Sajid Javid was the frontrunner. But as always happens in Tory leadership contests, that has put a target on his back. He has had a difficult few weeks and is losing support.
Cabinet ministers are convinced that Andrea Leadsom is running. They point out how, at Cabinet this week, she spoke in a string of highly quotable lines about Leave voters being let down.
NO SHORTAGE OF LEADERSHIP CANDIDATES
Liz Truss, the Chief Secretary to the Treasury, is also expected to go for it. But many think she is more interested in framing the debate and pushing her pro-growth agenda than anything else.
Michael Gove is being urged to stand, with Mel Stride, the well-connected Treasury minister, at the forefront of efforts to persuade Gove to run.
Matt Hancock is another being encouraged to enter the race. He is the new toast of the party donor classes, who think he offers competence. One MP describes him as “a better version of Jeremy Hunt”.
On the backbenches, Dominic Raab and Boris Johnson are competing to be the Brexiteer candidate. Raab’s campaign is better organised – he has ten MPs gathering support for him.
But Johnson has the proven electoral record and greater experience. One thing to remember, though. Tory leadership races are like the Grand National: Messy, unpredictable and the favourite rarely wins.
Be bold and call Corbyn’s bluff
THE absurdity of Labour’s Brexit position is that it accepts the withdrawal agreement.
What it takes issue with is the political declaration, which isn’t legally binding.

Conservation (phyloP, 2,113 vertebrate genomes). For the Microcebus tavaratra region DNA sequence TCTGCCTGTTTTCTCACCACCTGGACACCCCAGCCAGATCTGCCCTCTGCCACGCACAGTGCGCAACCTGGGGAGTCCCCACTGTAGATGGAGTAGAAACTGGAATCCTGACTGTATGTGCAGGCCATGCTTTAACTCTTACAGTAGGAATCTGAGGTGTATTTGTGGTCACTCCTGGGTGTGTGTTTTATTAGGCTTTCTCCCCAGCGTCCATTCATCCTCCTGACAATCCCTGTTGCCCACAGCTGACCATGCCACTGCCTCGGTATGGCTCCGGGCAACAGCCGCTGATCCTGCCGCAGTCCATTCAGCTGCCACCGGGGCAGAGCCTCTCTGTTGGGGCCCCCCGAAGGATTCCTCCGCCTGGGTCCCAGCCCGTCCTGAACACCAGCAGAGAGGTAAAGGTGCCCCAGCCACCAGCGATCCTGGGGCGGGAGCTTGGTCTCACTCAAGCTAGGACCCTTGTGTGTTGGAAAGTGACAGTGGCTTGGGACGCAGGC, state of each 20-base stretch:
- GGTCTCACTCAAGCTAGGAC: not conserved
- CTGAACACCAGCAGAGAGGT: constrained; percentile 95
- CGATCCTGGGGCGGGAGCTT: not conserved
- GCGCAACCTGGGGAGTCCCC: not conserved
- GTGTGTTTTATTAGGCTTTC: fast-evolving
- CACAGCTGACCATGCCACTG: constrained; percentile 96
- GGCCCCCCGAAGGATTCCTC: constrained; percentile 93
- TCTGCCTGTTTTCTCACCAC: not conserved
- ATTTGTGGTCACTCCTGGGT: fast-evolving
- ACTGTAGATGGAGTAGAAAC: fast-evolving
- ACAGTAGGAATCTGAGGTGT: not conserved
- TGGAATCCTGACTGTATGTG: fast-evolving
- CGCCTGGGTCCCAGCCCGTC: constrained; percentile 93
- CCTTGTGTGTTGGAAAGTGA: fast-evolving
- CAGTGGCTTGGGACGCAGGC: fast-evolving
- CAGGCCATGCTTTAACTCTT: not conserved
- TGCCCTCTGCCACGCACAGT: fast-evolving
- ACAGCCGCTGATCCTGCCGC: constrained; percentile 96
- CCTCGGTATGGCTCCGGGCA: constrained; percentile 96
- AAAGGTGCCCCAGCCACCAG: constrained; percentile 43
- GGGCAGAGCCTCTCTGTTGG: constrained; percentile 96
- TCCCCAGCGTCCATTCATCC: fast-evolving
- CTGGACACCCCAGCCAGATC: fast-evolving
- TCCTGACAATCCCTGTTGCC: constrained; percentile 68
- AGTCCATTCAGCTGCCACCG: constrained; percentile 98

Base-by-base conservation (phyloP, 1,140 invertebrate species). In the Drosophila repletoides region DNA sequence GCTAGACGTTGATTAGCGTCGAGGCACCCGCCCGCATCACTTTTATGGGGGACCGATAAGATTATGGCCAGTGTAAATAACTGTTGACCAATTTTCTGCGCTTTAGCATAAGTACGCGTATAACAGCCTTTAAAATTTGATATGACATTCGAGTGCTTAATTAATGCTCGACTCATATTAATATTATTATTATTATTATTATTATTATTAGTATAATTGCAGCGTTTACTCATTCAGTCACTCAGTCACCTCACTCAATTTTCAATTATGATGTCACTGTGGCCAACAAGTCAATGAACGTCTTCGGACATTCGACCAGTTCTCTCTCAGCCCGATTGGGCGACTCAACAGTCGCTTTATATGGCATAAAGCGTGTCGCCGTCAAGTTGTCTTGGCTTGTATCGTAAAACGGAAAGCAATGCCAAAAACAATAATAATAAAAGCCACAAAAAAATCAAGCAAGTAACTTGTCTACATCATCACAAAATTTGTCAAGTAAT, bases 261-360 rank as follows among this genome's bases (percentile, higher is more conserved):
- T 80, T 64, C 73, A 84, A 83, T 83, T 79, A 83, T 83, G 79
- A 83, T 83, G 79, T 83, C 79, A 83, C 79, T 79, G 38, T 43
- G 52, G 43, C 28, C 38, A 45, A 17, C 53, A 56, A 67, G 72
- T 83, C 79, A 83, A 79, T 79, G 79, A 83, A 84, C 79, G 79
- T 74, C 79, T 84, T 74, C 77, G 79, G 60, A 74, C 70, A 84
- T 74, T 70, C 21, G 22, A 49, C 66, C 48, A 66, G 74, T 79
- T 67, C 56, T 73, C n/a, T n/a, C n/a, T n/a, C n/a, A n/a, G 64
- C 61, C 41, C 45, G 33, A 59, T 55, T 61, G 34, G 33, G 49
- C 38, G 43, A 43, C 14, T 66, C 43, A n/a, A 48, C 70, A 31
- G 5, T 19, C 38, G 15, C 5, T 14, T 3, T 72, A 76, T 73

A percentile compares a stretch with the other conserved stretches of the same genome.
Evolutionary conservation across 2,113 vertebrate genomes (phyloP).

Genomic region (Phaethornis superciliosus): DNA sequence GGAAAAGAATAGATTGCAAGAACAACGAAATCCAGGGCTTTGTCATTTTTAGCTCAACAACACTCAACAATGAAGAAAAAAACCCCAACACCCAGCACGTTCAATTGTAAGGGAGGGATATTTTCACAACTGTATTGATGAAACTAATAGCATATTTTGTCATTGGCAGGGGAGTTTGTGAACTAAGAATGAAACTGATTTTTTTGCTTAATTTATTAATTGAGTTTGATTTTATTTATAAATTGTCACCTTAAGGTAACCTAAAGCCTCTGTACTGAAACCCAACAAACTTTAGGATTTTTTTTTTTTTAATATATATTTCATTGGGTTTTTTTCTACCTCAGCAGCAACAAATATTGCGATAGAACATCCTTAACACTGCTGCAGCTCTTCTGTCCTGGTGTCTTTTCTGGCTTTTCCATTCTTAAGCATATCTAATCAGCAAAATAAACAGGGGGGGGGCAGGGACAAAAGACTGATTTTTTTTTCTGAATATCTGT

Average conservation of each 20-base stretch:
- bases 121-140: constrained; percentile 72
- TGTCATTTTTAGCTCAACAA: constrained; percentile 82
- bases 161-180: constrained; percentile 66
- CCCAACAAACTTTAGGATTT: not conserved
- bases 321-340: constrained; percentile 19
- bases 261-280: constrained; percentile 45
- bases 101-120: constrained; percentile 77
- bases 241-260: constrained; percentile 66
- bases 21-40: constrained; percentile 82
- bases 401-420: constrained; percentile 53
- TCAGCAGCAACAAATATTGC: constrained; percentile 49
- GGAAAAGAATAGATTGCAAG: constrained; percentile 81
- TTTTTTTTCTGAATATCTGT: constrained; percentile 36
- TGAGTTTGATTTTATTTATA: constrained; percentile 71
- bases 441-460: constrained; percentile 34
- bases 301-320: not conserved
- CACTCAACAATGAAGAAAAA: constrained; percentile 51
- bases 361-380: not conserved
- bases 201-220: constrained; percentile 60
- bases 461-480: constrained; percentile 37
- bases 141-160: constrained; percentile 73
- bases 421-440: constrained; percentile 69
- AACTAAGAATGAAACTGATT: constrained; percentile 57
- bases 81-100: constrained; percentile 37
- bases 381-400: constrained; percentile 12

PA:Press Association Corbyn’s absurd Brexit stance means he won’t vote for the deal because it would mean a ‘Tory Brexit’
Voting through the Brexit deal would not stop Labour from getting to any of the softer Brexit outcomes that it has been proposing in recent months.
You could negotiate almost any kind of Brexit from the withdrawal agreement.
But Jeremy Corbyn doesn’t want to vote for it because he doesn’t want to vote for a “Tory Brexit”.A bolder government would call Labour’s bluff.
It would bring the withdrawal agreement, without the political declaration, to the Commons and dare Labour to vote it down.
If Labour blinked and the withdrawal agreement passed, we would then be out of the EU and into the transition period.
The EU would also be satisfied and consider us to have ratified the agreement.
If Labour voted down the withdrawal agreement, then it would be clear what their motives were.
Will Brady show her the door
IF there is no chance of the Brexit deal passing unless Theresa May promises to go, who can tell her that?
This is what ministers have been discussing with each other in the past 48 hours. They think her No10 aides won’t, so somebody else needs to.
PA:Press Association Sir Graham Brady is the obvious choice to tell Theresa May that she’s got to go if her deal is to pass
The obvious candidate is Sir Graham Brady, chairman of the 1922 Committee of Tory MPs. Brady is discreet and respected. But it is now time for him to put on his grey suit and carry this message to May.
May promising to go so long as the withdrawal agreement is passed would show that it really isn’t all about her.
And history would view her in a much more sympathetic light.
Corbz and May united against EU elections happening
ONE reason why the UK might end up leaving the EU by April 12 is the Labour leadership don’t want the European elections to take place any more than Theresa May does.
They know parties in favour of a second referendum would attack Labour for its equivocation on this point.
Jeremy Corbyn, who walked out of a meeting this week because Chuka Umunna had been invited, wouldn’t want to give the breakaway Independent Group such a perfect launch pad.
‘Frustrated’ Theresa May stresses importance of Commons passing her Brexit deal after EU talks as she softens tone towards ‘passionate’ MPs